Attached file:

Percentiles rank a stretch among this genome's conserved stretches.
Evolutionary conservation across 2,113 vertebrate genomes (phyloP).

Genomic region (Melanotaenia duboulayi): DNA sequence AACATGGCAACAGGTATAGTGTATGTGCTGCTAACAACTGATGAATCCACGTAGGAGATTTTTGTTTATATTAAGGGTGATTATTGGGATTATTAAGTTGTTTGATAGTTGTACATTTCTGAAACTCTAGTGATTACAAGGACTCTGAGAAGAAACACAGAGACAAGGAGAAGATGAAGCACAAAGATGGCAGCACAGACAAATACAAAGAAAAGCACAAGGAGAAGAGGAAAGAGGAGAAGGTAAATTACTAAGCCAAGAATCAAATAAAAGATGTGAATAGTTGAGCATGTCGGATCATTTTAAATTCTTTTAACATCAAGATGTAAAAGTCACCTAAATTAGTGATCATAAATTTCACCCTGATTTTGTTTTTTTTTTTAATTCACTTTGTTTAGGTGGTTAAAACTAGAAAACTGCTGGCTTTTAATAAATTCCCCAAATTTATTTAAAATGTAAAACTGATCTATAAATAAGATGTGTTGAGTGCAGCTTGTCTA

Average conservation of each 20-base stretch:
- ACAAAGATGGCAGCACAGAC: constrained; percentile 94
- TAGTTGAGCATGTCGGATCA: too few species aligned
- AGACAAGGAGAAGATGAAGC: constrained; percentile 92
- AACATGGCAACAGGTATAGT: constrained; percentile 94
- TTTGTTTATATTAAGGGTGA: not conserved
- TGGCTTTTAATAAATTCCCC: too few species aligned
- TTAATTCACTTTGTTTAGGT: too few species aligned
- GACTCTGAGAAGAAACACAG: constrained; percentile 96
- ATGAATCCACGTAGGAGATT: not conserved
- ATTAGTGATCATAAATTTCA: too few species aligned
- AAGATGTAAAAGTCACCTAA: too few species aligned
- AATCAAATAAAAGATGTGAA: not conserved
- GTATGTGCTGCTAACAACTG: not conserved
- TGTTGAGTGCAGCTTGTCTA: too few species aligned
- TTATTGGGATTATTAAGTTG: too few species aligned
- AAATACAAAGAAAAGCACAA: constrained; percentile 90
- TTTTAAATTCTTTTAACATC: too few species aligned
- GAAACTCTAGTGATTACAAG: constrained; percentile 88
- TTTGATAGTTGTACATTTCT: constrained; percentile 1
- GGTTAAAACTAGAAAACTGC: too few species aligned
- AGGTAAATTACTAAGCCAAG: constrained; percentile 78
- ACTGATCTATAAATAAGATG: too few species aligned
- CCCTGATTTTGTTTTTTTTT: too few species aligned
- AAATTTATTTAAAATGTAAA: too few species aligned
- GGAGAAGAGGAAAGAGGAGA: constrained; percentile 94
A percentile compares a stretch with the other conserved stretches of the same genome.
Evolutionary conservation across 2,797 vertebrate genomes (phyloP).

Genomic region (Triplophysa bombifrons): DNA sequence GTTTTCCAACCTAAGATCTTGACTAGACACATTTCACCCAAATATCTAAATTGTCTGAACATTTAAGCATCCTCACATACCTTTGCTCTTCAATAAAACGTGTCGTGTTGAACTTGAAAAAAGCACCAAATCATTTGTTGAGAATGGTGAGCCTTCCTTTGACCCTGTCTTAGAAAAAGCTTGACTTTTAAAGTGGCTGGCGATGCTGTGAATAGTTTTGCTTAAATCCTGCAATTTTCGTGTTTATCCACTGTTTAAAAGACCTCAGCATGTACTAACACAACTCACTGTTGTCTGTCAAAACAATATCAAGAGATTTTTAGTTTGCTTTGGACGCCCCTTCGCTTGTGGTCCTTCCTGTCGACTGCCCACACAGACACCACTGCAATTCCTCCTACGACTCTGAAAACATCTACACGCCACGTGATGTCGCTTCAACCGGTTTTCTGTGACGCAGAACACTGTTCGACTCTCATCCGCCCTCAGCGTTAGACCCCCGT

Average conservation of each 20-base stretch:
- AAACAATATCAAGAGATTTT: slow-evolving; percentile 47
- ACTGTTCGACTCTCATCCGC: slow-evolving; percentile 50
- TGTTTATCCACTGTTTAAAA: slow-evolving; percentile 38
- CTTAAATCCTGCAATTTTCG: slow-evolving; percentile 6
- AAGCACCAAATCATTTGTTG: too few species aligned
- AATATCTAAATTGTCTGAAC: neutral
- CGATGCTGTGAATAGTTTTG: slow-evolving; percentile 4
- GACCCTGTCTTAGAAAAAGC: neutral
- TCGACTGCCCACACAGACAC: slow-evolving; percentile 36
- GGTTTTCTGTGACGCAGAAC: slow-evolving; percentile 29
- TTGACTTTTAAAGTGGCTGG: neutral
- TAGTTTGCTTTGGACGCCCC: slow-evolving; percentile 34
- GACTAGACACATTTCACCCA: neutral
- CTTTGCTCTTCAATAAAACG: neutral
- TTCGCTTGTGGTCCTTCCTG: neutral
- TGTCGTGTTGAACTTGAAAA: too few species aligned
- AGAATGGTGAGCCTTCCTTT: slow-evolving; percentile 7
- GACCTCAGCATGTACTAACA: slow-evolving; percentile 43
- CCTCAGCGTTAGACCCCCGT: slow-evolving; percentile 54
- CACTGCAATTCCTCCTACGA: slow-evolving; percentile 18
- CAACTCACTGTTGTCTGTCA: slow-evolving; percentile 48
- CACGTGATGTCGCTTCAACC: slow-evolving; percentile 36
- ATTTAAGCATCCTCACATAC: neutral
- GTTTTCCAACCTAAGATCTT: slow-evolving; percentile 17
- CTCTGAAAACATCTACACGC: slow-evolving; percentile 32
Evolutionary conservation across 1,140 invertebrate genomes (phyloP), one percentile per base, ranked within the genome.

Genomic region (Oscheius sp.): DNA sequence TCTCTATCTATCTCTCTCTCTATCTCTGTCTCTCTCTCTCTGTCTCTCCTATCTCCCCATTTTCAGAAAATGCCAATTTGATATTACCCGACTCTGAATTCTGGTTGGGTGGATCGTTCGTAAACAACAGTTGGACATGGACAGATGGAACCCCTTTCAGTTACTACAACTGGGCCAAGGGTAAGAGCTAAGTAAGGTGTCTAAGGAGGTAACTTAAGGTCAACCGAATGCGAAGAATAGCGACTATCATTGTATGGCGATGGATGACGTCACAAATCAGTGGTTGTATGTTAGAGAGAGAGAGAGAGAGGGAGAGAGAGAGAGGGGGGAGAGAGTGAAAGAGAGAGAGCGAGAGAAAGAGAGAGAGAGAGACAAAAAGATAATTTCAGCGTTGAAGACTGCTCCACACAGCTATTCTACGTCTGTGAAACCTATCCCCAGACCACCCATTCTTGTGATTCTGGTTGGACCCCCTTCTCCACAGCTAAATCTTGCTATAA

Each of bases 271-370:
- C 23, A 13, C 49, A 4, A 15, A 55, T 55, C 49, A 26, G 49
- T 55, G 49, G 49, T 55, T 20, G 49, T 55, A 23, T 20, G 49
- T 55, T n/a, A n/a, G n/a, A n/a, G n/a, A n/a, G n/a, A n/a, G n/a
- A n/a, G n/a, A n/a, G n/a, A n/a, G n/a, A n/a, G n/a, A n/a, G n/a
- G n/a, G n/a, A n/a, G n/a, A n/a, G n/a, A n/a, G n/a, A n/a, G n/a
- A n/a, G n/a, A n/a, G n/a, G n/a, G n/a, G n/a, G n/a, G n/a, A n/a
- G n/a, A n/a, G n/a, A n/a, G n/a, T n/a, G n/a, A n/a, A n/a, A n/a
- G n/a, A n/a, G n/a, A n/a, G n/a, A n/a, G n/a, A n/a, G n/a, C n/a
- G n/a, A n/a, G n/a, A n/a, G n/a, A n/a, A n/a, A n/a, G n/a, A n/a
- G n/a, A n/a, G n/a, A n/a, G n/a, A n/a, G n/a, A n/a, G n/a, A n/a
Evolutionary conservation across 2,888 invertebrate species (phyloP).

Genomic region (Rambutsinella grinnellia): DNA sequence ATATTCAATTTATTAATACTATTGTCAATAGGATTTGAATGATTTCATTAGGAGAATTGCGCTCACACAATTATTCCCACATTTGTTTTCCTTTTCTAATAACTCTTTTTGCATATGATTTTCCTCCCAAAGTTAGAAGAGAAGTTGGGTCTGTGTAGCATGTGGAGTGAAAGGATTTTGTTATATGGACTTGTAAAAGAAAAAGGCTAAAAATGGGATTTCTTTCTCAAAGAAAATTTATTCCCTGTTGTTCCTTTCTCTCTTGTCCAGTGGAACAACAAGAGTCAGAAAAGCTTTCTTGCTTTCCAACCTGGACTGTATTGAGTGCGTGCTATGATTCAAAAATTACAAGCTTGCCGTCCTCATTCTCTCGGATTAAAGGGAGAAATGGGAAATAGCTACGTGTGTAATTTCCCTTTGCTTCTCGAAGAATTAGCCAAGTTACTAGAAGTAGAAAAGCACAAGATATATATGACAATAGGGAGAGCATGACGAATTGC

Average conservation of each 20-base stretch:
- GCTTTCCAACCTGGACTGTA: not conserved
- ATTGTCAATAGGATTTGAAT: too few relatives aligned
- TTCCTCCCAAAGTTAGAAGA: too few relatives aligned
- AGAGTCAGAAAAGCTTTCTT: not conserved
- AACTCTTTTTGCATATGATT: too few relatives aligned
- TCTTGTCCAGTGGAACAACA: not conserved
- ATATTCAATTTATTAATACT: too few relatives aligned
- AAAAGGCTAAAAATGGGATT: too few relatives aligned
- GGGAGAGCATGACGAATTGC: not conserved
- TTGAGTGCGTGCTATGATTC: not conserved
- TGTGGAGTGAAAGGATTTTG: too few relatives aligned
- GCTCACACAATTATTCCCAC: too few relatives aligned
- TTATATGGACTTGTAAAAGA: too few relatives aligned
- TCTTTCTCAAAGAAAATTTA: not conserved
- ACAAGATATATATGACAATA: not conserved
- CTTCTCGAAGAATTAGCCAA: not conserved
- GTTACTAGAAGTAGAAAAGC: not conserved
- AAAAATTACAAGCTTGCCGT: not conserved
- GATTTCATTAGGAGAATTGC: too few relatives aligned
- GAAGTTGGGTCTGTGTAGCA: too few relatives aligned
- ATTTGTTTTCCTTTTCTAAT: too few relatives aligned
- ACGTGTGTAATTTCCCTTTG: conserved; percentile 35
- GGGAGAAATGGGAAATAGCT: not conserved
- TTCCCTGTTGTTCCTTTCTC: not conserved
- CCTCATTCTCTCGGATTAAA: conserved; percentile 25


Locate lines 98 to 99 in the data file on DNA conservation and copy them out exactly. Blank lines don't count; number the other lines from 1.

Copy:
- TTCCCTGTTGTTCCTTTCTC: not conserved
- CCTCATTCTCTCGGATTAAA: conserved; percentile 25